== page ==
Exactly Where Search Engines Want To See Your Keywords
Copyright 2005 Anik Singal, Kurma Group
Trying to get traffic from search engines? Great, that’s just what I know how to do! Obviously I cannot reveal the entire search engine optimization process in just one article, but let’s start with where you should be placing your keywords.
1. Use your keywords in text links for all links - inbound and outbound.
Here is an example of a text link:
<a href="url">your link text with keyword</a>
Whether you are linking to pages within your site, or to pages outside your site, don't use graphics for your navigation links. Also try to include your best keywords in the link text that navigates to pages optimized for those keywords.
2. Use your keywords in the page's title tag.
This is a title tag:
<title> keywords in your title</title>
Always make sure your keyword is included in this tag. Try to make your keyword or keyphrase the first word. Each page on your site should have its own title tag, with its own keyword.
3. Put your keyword in your description tag.
This is what a description tag looks like:
<meta name="description" content="keyword in your description">
Try to include your keyword or keyphrase into the description at least once. Twice is better, but no more than that.
4. Even though most engines don't care, place your keywords in a keywords tag.
<meta name="keywords" content="some keywords">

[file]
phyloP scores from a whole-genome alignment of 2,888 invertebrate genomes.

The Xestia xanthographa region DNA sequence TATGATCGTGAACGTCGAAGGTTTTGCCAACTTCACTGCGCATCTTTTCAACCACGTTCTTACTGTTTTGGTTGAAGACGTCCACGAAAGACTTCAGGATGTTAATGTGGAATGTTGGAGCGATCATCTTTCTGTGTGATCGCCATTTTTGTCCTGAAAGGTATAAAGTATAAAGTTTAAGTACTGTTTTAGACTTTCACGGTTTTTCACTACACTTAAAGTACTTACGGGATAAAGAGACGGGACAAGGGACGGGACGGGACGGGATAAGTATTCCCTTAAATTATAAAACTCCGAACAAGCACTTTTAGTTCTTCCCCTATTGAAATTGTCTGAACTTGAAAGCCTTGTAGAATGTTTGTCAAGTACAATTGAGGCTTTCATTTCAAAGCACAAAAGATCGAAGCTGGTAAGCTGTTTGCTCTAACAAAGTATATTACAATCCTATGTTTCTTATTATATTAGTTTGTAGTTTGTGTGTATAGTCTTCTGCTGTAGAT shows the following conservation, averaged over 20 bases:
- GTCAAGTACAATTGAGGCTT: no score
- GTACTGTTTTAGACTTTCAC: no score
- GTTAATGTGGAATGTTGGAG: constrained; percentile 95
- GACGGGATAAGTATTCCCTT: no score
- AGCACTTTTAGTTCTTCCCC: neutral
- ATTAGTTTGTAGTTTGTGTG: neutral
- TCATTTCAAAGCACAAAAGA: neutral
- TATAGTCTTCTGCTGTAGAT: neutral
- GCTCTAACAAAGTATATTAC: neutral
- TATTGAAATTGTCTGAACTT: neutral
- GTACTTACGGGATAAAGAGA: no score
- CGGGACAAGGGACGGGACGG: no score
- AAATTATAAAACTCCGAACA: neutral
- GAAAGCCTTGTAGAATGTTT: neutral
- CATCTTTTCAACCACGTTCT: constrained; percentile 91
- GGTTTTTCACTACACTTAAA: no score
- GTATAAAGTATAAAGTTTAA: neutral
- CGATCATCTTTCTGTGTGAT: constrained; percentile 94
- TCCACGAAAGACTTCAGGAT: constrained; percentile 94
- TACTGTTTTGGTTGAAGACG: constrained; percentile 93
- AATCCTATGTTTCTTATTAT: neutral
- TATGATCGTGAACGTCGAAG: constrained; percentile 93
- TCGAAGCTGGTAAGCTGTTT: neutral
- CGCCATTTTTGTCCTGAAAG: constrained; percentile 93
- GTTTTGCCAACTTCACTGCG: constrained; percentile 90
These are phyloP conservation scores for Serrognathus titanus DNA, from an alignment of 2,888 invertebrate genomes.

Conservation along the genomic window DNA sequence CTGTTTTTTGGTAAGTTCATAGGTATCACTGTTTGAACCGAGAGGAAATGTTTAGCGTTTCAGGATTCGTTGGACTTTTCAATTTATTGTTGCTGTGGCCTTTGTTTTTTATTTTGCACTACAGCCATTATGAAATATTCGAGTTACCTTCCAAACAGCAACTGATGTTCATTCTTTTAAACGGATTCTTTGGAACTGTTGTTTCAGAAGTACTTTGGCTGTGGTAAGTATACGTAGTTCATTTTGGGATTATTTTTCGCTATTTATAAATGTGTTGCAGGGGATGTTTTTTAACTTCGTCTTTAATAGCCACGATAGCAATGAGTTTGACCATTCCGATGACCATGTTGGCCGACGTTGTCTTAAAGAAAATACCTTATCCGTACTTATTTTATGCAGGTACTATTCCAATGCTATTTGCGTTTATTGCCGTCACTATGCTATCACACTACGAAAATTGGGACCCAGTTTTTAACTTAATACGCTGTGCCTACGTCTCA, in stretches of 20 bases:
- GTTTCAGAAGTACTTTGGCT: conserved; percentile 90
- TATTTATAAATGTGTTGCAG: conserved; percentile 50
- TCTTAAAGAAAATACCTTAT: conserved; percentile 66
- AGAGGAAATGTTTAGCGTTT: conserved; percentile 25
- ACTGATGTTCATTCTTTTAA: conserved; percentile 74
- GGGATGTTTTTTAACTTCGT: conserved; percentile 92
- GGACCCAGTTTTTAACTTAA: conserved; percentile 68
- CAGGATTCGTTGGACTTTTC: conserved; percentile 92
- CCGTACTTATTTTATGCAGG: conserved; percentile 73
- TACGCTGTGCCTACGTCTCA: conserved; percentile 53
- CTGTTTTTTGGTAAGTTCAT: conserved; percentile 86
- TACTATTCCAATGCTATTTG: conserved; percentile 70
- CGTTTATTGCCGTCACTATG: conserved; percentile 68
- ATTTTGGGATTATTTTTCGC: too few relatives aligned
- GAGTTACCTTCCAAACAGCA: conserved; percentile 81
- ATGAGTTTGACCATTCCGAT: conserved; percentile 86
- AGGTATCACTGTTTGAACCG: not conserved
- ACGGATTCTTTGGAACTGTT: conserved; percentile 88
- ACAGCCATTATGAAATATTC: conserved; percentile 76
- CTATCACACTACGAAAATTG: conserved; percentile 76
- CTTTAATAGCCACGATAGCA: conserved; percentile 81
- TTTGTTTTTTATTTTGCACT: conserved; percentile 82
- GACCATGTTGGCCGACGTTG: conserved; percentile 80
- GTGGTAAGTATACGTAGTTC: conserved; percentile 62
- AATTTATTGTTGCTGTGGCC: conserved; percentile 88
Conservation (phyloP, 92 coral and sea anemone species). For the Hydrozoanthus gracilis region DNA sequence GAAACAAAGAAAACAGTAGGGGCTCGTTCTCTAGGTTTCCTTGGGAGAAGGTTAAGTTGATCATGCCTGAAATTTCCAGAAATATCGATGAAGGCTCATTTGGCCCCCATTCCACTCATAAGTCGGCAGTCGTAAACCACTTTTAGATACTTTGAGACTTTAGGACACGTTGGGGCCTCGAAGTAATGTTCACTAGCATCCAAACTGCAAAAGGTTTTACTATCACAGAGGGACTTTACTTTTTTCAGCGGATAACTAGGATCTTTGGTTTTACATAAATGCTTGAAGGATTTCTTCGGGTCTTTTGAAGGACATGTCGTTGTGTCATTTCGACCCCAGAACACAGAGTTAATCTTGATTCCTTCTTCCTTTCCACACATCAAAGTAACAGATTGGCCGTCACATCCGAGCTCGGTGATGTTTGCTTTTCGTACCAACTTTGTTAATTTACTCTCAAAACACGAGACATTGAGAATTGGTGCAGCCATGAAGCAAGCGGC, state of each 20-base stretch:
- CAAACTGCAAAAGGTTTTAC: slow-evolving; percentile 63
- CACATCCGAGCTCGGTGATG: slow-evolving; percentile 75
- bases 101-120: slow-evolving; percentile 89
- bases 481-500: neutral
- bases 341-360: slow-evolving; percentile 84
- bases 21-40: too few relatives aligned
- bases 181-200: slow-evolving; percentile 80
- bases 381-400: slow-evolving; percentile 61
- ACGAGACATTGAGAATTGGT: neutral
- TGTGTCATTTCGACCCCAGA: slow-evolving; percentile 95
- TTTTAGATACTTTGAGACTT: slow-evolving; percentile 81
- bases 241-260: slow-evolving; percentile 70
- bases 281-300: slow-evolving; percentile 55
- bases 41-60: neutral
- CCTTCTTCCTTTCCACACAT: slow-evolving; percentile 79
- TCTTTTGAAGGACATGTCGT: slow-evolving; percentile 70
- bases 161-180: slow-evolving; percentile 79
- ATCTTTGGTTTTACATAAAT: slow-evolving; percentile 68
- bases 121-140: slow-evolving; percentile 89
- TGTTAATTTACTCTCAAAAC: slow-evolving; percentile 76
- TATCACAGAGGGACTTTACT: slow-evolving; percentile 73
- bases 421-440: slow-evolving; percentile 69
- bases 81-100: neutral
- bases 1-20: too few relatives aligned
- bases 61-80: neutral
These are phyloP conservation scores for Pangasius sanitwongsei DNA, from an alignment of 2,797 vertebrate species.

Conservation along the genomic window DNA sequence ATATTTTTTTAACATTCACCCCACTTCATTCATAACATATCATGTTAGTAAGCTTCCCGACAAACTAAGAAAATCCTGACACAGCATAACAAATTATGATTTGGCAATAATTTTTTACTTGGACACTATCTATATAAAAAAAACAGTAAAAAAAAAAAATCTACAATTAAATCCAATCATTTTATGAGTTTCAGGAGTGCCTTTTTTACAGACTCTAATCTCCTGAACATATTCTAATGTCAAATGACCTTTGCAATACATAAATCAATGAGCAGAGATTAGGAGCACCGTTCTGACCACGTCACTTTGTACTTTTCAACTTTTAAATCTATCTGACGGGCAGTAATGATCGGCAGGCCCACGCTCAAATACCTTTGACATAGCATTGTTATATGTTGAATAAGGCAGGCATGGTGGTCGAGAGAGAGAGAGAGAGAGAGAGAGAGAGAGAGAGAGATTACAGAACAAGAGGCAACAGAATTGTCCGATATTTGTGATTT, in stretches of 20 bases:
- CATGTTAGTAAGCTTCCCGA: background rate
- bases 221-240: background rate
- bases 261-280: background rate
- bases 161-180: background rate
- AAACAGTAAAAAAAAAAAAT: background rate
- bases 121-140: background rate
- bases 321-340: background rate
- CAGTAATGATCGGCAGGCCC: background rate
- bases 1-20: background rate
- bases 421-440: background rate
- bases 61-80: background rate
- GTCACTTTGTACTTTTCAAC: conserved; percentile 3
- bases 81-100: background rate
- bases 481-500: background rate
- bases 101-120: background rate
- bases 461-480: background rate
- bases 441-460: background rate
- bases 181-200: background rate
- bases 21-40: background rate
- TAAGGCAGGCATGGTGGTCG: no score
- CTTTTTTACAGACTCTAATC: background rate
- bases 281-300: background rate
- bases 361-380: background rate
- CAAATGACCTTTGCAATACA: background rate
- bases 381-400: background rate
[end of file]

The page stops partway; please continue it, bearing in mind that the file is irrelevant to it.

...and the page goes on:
Google no longer looks at this tag - nor do most of the other major engines - but it cannot hurt to put in a few keywords for those small, specialized engines that consider this tag additional relevant text on your page.
Include your most important keyword for the page first. Then add a few related keywords or keyphrases. Most people separate them with commas, but you don't have to.
5. Make sure you use your keyword in your H tags.
This is an example of an H tag:
<H1>keyword in your headline</H1>
In HTML, H tags are for "headers." They range in size from H1 (the largest) to H6 (the smallest). ALL H tags are given more weight regular text. Bigger H sizes count more than smaller H sizes.
So be sure your keyword for that page appears in an H1 tag, an H2 tag, and an H3 tag on each page. Make sure you H1 tag appears as close to the top of the page as possible.
6. Put your keywords in bold text in several places on the page.
Here is the HTML for making text bold:
<b>keyword in this phrase</b>
Bold text is given more weight than regular text by the search engines, so put your keyword into a boldface phrase once or twice on the page.
7. Use your keyword in text early - and often.
Regular text is usually enclosed in a body tag (
</body> ) or a paragraph tag within the body tag. Here's an example of a paragraph tag:
<p>Your keyword: that's what the page is about, so use that keyword in the first sentence of text on your page.</p>
Use your keyword once or twice in the first sentence of text. A good rule of thumb is to repeat the keyword two-three times in each paragraph. There are many opinions about exactly what your keyword density should be.
Shoot for about 3% of the text, perhaps more if your text is over 500 words. Or even better, and simpler - just use your keyword 2-4 times in each paragraph, and keep your paragraphs no longer than 5-6 lines each.
Just don't overdo. Better to have slightly fewer keywords, and then tweak your page later, than to be penalized for keyword stuffing as soon as your site gets spidered.
It will not hurt, and may help, to throw in a related keyword once in each paragraph as well.
8. Use your keywords in Alt tags.
Include your keyword in alt text for each image on your web page. This is the text that displays when you move your mouse over an image, as well as in speech synthesizers for the blind. Here is an example of an alt tag:
<img src="url" alt="keyword in a phrase that describes the image">
There, those are all the places you should be placing your keywords!